The wife who seeks to reconcile herself with her adulterous husband will not do so by accepting and embracing him as an adulterer. Rather she must accept and embrace him as a man of value and worth who has been turned from his proper course by the disordered desire of adultery. Alcoholics Anonymous has enriched the world with its 12-step programs, but I wish that instead of teaching their members to say, “I am Bob and I am an alcoholic,” they taught them to say, “I am Bob, and I am a man who has fallen prey to alcoholism.” The great missionary doctor Paul Brand helped teach us to refer to people with leprosy as leprosy patients rather than as lepers (no one refers to cancer patients as “cancers”).
Just so we would be better able to combine hatred for sin with love for the sinner if we thought of homosexuals not as gays and lesbians but as men and women made in the image of God who are struggling with a gay or lesbian orientation. We live in a fallen world, and the fact of that matter is that we are all afflicted by some form of physical, mental, or spiritual brokenness. We do ourselves and our loved ones no favors if we define ourselves or allow others to define us by that brokenness.
Christ extended unconditional love to the woman caught in adultery, but he also instructed her to leave her life of sin. By so doing, Christ did not condemn her, but offered her the possibility of freedom from her life of sin. Christ’s mission was to rescue the lost, not affirm them in their sin or label them by their sinful choices. Again, we hate the sins of those we love not because we are prudes and hypocrites but because in our love we would see them set free from all that would turn them aside from growing into the man or woman God created them to be.
The good father rejoices when his prodigal son returns, not because the son has chosen a sinful lifestyle but because he has left that lifestyle and come home. Had his son never made the choice to return, the father would have continued to love him and accept him as his son. Indeed, the father was the one who allowed him to leave in the first place and even provided him with funds. He grieved that the son made poor use of those funds, and he certainly did not affirm his poor choices, but he continued to love him nonetheless.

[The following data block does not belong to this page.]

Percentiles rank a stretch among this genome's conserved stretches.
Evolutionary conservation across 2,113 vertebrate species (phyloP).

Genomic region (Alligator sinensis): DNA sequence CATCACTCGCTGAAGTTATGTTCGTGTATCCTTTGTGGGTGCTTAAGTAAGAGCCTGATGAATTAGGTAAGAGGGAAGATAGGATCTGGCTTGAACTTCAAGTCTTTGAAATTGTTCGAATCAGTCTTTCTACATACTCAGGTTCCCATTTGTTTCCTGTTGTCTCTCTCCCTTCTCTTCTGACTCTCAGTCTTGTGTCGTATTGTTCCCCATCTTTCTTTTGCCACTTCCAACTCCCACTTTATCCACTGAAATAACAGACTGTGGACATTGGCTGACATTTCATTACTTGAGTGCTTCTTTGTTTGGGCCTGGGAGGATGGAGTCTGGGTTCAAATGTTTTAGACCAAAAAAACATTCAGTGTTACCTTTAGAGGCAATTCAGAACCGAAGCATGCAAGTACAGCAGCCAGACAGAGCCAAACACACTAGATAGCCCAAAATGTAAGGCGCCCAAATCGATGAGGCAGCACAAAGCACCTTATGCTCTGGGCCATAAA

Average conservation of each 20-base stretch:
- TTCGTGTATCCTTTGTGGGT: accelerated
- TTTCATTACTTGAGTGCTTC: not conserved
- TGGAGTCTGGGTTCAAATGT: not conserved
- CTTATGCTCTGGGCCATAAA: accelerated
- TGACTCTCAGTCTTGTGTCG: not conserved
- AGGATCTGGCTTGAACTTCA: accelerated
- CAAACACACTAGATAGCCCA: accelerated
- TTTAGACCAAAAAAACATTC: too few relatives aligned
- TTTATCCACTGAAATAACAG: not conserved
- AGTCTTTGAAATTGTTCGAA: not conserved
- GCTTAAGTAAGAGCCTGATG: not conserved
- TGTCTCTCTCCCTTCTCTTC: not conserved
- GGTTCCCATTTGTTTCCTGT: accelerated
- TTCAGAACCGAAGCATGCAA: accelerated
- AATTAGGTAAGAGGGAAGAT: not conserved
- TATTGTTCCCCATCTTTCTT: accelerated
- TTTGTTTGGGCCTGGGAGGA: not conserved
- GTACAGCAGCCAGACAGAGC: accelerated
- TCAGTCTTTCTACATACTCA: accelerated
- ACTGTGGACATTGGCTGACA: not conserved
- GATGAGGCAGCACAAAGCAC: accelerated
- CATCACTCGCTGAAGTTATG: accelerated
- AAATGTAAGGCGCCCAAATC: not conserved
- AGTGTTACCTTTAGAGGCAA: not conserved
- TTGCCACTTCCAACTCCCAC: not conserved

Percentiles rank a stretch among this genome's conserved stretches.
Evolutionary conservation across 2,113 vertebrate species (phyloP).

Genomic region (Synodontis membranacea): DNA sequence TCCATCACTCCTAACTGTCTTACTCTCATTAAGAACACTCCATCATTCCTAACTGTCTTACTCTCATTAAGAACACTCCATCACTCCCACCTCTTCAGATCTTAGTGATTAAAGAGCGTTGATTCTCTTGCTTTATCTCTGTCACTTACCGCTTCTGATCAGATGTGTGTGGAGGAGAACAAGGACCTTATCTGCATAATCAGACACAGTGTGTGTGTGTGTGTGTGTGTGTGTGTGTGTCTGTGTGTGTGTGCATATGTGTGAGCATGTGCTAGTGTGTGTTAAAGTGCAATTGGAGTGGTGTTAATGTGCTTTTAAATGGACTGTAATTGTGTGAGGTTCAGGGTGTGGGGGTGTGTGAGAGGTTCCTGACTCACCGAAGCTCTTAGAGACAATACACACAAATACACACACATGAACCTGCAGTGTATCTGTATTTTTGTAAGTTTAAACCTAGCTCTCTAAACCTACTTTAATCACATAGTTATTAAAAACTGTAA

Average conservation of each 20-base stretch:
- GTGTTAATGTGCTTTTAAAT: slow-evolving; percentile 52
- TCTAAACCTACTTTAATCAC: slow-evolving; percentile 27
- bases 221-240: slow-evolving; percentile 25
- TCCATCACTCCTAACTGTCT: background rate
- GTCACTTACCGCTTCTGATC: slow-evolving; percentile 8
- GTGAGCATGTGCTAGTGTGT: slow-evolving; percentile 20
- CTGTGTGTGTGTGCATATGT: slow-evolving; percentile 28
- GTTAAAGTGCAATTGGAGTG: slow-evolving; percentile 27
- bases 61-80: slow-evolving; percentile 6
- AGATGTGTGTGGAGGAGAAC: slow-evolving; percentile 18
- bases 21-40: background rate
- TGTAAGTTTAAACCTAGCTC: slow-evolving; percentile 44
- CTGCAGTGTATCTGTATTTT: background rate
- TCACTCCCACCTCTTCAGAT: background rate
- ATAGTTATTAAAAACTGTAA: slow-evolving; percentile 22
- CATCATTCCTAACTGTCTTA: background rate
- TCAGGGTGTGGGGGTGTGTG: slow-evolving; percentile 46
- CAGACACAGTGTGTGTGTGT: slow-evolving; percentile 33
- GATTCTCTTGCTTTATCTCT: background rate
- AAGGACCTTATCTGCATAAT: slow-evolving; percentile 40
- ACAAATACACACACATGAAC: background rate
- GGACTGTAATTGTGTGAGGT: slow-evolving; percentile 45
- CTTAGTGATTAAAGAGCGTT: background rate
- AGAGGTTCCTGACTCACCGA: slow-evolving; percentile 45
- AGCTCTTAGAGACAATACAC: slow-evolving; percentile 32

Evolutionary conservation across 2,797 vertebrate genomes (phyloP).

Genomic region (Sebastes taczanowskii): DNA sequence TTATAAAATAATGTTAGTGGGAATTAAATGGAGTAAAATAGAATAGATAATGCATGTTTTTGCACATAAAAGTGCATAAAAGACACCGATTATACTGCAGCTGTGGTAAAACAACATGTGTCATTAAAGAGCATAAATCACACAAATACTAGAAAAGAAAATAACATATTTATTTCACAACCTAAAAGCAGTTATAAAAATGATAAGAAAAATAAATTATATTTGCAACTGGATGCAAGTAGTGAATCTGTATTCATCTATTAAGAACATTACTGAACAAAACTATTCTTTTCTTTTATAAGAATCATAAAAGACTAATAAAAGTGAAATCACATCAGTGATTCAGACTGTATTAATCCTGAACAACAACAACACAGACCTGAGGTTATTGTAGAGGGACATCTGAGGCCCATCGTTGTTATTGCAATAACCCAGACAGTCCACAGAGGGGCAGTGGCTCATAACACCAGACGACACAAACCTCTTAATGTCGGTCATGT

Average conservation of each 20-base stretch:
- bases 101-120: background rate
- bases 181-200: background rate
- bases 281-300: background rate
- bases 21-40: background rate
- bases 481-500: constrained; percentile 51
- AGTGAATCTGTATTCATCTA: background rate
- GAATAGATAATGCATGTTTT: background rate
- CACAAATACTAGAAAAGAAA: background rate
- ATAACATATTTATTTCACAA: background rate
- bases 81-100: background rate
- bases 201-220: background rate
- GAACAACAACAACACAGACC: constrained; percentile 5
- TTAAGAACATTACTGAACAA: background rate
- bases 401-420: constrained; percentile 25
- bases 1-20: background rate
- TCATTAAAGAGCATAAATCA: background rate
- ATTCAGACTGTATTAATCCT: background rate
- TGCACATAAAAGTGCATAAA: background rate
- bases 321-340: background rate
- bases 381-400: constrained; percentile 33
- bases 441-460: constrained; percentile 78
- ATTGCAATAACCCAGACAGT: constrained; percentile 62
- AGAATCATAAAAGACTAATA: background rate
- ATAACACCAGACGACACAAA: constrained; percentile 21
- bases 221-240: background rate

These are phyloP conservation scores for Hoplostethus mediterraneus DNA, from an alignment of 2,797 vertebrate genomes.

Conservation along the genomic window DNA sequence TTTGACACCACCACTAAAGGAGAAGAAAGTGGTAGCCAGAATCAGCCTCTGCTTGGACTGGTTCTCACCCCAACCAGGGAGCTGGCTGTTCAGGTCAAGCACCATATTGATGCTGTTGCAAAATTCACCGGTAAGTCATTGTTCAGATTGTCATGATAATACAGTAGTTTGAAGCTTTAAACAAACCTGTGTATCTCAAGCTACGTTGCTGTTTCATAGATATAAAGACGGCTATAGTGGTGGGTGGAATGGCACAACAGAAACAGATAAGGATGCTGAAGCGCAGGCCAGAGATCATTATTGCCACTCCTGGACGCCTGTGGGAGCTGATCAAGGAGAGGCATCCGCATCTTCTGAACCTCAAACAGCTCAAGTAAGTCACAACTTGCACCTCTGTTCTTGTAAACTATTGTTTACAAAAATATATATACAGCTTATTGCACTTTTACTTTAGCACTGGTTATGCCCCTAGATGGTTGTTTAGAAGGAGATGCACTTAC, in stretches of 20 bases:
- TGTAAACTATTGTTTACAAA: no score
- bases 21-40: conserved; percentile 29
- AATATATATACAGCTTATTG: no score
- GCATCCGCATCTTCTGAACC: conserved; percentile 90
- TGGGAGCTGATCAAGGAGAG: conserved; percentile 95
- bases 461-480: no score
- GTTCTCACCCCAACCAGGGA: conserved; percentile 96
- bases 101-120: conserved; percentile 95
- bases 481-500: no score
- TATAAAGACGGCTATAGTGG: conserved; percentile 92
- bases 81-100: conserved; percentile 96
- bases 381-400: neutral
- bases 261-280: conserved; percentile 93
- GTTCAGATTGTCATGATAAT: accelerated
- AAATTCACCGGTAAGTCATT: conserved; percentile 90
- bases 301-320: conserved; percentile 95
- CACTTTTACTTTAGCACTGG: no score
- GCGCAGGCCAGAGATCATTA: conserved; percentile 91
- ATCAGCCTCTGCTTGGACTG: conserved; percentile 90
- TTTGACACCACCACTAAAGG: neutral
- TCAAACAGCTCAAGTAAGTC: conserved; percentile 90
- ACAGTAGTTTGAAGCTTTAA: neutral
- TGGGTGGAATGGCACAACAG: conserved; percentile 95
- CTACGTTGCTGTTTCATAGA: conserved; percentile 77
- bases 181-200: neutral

In Mere Christianity, Lewis reminds us that the reason Christ instructs us not to judge is because we do not know what choices we would have made had we been faced with the same psychological makeup and the same temptations as the sinner we are tempted to judge. The admonition not to judge does not imply that sin does not exist or that all actions are right actions, but that we can never know from the inside what struggles another person is really facing. There but for the grace of God go I.
Even so, the father must not stand in self-righteous judgment over his gay son, for he does not know how he would have fared had he been burdened with the same disordered desires as his son. Nevertheless, he must not allow Christ’s commandment not to judge (Matthew 7:1-5) to take the place of his high call to moral purity (Matthew 5:17-47). We do our gay sons and daughters no favor if we cut them adrift in a world of moral relativism where black is white and white is black. Let us instead make clear the binding nature of the moral law while reaching out our hands in compassion and gentleness, seeking to understand the struggles they are facing, and weeping over their poor choices even as Jesus wept over his beloved city of Jerusalem.
Louis Markos, professor in English and scholar in residence at Houston Baptist University, holds the Robert H. Ray Chair in Humanities. His most recent book is On the Shoulders of Hobbits: The Road to Virtue with Tolkien and Lewis.